ULI Los Angeles (ULI-LA), together with the Los Angeles County Metropolitan Transportation Authority (LA Metro), engaged the UCLA Lewis Center for Regional Policy Studies and the Los Angeles Planning and Land Use Society to study seven half-mile (0.8 km) transit station areas in Los Angeles County in order to determine the positive effects that more development near transit might have on transit ridership, as well as on sustainability, economic development, health, and quality of life in Los Angeles. The research was the centerpiece of ULI-LA’s annual Transit-Oriented Los Angeles event in downtown Los Angeles in November 2018.
The researchers concluded that while larger-scaled residential developments would result in the biggest advances, significant gains in housing production and improved quality of life could be achieved from building types that are considerably smaller in scale, including duplexes, fourplexes, and mid-rise buildings with as few as 20 units. Recommendations for policymakers included the following: legalizing more housing of more types during ongoing planning processes, protecting current renters while incentivizing new affordable units, and removing parking requirements near transit.
The research has contributed to the conversation at a time when housing and transportation are being hotly debated in California. The state’s new governor has set ambitious goals for housing production, and at the local level, Los Angeles County is making an unprecedented investment in transportation. Measure M, which was approved by 71 percent of the county’s voters in 2016, is ushering in more than $120 billion toward building out a multimodal transportation network throughout the region over the next 40 years, with a number of projects being considered for accelerating in time for the 2028 Summer Olympics to be hosted in Los Angeles. The report provides timely, evidence-based recommendations for changes to land use zoning as well as messaging on the benefits of linking transit and land use.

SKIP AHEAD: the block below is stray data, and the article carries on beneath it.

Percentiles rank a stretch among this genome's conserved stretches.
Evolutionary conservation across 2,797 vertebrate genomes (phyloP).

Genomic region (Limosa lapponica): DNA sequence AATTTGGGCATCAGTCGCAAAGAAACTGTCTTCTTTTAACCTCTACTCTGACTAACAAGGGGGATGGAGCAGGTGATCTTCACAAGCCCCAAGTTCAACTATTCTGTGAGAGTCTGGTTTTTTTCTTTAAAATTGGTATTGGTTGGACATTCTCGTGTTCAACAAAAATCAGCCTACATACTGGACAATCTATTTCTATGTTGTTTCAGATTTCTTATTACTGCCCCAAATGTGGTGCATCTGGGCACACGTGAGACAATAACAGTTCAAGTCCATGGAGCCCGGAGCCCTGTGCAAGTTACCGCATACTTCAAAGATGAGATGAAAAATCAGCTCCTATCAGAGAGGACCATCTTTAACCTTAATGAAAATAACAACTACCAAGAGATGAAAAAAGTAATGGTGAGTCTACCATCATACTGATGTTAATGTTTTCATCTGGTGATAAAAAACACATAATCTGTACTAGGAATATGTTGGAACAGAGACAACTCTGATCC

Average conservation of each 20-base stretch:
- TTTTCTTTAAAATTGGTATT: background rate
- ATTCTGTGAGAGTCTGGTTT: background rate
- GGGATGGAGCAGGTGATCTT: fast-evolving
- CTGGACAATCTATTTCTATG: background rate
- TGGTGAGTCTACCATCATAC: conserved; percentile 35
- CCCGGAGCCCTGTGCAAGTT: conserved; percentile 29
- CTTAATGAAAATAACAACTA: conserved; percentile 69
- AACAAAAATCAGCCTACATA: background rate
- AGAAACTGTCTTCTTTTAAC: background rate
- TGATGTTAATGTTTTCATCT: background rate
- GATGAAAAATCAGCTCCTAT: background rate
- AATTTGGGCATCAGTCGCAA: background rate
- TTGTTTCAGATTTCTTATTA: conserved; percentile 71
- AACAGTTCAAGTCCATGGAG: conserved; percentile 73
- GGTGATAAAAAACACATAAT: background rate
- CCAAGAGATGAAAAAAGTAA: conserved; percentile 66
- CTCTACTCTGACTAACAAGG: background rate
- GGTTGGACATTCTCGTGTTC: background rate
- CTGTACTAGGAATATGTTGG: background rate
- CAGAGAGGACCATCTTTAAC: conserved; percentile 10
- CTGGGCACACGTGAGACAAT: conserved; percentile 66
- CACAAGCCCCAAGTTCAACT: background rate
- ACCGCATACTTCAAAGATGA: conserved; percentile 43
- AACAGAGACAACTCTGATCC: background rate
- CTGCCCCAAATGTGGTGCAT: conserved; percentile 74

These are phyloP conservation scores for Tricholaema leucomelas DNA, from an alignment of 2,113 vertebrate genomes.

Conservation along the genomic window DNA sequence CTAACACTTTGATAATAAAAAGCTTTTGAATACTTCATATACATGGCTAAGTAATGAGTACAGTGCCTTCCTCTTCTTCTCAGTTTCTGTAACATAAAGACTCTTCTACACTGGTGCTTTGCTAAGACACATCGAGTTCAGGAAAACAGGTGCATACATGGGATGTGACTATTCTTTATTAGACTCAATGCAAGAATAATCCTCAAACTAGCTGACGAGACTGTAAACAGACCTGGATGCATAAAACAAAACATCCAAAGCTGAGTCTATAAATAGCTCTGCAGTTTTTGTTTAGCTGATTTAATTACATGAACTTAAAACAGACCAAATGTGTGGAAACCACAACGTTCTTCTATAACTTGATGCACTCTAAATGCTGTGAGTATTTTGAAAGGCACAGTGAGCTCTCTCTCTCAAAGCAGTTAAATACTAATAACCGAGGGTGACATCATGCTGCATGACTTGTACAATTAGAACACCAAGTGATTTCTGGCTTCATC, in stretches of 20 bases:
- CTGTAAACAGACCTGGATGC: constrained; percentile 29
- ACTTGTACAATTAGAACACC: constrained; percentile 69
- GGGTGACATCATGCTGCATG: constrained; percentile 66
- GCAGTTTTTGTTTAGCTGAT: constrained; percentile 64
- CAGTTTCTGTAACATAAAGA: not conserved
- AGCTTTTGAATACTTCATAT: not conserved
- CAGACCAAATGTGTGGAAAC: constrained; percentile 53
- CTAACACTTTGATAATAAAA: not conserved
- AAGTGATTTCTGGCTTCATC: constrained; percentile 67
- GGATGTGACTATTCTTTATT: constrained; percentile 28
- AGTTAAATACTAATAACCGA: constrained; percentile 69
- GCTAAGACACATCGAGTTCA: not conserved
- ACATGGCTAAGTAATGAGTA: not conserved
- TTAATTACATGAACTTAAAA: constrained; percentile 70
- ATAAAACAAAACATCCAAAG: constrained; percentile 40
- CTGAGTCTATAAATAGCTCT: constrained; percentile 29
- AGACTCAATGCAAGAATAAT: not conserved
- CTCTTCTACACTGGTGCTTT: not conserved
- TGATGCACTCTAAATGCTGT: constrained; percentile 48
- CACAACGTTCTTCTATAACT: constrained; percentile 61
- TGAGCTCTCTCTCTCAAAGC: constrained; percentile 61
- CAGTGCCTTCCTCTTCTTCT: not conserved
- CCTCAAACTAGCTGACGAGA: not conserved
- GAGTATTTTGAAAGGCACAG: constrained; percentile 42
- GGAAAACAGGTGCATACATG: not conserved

“As the Los Angeles region grapples with housing affordability and other social crises, investing in transit-oriented communities can be a powerful force for good,” said ULI-LA Transit-Oriented Los Angeles chair and LA Metro deputy executive officer Nick Saponara at the conference. “The new research reveals the potential for more Angelenos living, working, and playing in areas where they have mobility choices and a better quality of life.”
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